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If you’re a NASCAR fan with the need for speed coursing through your blood, then the Michigan International Speedway might just be heaven on earth.
With extended straightaways and long wide turns drivers can reach speeds in excess of 220 mph. Speeds increased, even more, thanks to the track getting repaved in 2012 as well as the speedway’s lack of restrictor-plate regulation.
The massive 1,400-acre complex built in southeastern Michigan first opened in 1968. The location was chosen not just for its proximity to Detroit but also to entice visitors from throughout the midwest including Chicago, Indianapolis, Cleveland and even Canadians in Ontario, Quebec, and Manitoba
Over the years the track has undergone a lot of changes in both management and the facility itself. In this article, we’ll dig into the track’s history and let you in on all the most important stats on Michigan International Speedway.
While the very first race at MIS was an Indy event, the track today is primarily used for top-tier NASCAR events.
The original design configuration was laid out to accommodate multiple interior/exterior road courses for Formula 1 racing as well as the encompassing D-shaped oval. These days, however, the road courses are used primarily for passenger car testing by local law enforcement. So, for the most part, people come to see the top dogs of NASCAR rip it up on the big, fast, oval track.
In the 51 years of racing at the speedway, Bill Elliott has by far the most experience with 61 starts and a total of 11,212 completed laps. However, the winningest racer at MIS is David Pearson with 9 race wins and 10 poles.
But we’d be remiss if we didn’t mention Cale Yarborough who is in the MIS history books with the most top-5 finishes (21) and the most laps led (1308). Perhaps even more significant is that he won the first-ever NASCAR race at the track on June 15, 1969.
That race, at the time called the “500-miler”, was an instant classic that came right down to the wire.
In a lengthy battle with fellow experienced racer LeeRoy Yarbrough, Cale Yarborough (no relation) pushed him side-by-side for that race’s last 150 laps. On the final turn after they drafted down the backstretch and through turn three, LeeRoy Yarbrough spun out with less than 400 yards to go. Cale seized the opportunity and inscribed his name in the record books as the track’s first winner.
Local reporter Benny Phillips wrote afterward, “If they gave an Oscar for NASCAR’s most exciting race, it would win hands down.”
There have been three major transitions in the Michigan International Speedway story.
In the beginning, when the land was purchased and the ground was first broken, it was all under the funding and guidance of original owner Lawrence H. Lopatin. While his tenure at MIS was a success, Lopatin’s ambitions for his parent company American Raceways, Inc. were a bit grander than expectations could meet.
The company began to leak money from the various failed operations and was forced to file for bankruptcy in 1971.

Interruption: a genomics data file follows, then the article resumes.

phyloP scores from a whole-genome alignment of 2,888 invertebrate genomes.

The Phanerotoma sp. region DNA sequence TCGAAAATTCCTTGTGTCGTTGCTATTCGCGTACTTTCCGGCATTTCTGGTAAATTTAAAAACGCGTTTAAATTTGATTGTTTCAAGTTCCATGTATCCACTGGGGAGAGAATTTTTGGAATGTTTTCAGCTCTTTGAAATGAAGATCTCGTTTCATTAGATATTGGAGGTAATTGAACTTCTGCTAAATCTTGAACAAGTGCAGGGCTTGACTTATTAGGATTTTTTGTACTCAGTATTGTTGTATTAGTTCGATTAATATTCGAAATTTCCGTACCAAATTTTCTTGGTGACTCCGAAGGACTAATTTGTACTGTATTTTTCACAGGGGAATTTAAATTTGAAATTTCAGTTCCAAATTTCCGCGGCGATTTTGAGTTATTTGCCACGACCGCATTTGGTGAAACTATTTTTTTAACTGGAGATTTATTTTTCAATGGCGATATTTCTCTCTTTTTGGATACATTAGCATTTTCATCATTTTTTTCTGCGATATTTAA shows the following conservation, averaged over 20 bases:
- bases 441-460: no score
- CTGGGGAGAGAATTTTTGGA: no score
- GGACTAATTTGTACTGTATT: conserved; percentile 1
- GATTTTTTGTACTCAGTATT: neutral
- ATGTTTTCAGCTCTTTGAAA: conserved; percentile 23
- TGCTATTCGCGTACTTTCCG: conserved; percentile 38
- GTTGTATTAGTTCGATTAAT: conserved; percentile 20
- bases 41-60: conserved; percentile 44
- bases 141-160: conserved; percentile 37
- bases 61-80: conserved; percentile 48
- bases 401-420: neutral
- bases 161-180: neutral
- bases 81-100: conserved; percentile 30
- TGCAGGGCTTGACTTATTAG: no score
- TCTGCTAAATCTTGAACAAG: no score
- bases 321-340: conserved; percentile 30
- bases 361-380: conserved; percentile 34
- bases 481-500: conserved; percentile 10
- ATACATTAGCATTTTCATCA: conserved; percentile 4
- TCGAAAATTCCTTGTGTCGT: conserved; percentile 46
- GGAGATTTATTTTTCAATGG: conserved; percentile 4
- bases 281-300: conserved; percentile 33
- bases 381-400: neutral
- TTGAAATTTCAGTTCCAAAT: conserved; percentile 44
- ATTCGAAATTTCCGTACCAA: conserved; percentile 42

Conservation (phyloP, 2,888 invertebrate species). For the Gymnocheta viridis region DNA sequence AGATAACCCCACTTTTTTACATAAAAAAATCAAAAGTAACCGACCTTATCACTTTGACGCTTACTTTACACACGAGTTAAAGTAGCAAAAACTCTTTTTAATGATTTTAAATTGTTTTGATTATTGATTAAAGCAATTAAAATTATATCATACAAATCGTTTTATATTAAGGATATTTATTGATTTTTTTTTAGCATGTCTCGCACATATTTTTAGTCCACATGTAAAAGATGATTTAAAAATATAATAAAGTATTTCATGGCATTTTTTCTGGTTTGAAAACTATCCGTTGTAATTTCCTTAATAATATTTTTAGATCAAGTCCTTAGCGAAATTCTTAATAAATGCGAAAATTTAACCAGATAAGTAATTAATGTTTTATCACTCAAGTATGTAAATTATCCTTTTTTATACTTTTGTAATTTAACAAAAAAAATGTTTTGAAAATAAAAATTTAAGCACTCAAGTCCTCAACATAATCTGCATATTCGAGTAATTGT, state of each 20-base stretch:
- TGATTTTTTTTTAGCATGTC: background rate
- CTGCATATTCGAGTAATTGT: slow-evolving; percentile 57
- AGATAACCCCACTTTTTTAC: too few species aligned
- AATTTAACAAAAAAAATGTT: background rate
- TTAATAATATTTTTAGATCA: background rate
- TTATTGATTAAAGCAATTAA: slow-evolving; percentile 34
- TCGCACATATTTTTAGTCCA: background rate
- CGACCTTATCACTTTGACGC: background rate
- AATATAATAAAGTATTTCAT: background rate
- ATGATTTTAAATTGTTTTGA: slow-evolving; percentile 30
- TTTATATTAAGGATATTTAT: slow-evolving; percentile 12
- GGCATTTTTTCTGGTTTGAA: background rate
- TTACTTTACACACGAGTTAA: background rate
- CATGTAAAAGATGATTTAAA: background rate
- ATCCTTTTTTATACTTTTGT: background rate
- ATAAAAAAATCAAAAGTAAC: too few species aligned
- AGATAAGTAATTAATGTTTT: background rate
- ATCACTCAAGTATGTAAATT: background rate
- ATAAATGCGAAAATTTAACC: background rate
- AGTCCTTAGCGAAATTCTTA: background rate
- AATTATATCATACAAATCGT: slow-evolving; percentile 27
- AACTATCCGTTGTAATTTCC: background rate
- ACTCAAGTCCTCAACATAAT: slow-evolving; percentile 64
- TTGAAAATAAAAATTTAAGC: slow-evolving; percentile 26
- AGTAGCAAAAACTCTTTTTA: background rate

That unfortunate sequence of events led to the track’s second chapter which came to be known as the Penske era. Former NASCAR driver and businessman Roger Penske stepped in to own and operate the speedway.
Penske’s knowledge of racing coupled with his savvy business acumen helped guide the track to multiple improvements over the following years.
Under his control, the complex went from 25,000 capacity all the way up to 125,000 at its peak. He also brought about several changes to the facility including three additional garages, luxury suites, administration buildings, ticket offices, a maintenance warehouse, and much more.
From 1996-2000 the track was known simply as Michigan Speedway. This was a move Penske made to align the speedway’s title with his other racetracks that he was accumulating around the country.
Penske’s hard work helped grow and develop the speedway for more than 27 years and also paved the way for him to embolden his racing empire. He now owns multiple speedways and his own publicly traded corporation known as Penske Motorsports, Inc.
The final chapter of the MIS legacy begins in 1999 when Penske Motorsports, Inc. was purchased by the current owners of the track: International Speedway Corporation (ISC).
In 2000 the venue’s original name was reinstated and an additional 10,800 seats were added.
In keeping with the evolution of the sport and the business behind it, ISC operators decided to build a luxury trackside campsite called APEX and a multi-purpose concert venue area for pre and post-race festivities and live music.
On race weekends the grounds play host to large scale concerts with classic rock and folk bands whose music spans nearly as many decades as the building itself. Since 2013 the venue has hosted the country music festival Faster Horses
Aside from car racing, the site also hosts a wide variety of non-sports events. The two biggest are probably the Michigan High School Athletic Association cross country track and field finals and the yearly Make-A-Wish Bicycle Tour that pass through the complex.
There is also an annual Formula SAE racing competition for youth drivers which were previously held in the parking lot of Detroit’s Pontiac Silverdome.
For wine and beer connoisseurs the annual Wine and Beer Festival has been a big hit at MIS since its debut in 2010.
In 2019 the speedway held its very first MIS Backyard Hockey Tournament to promote and develop youth hockey in and around the surrounding regions.
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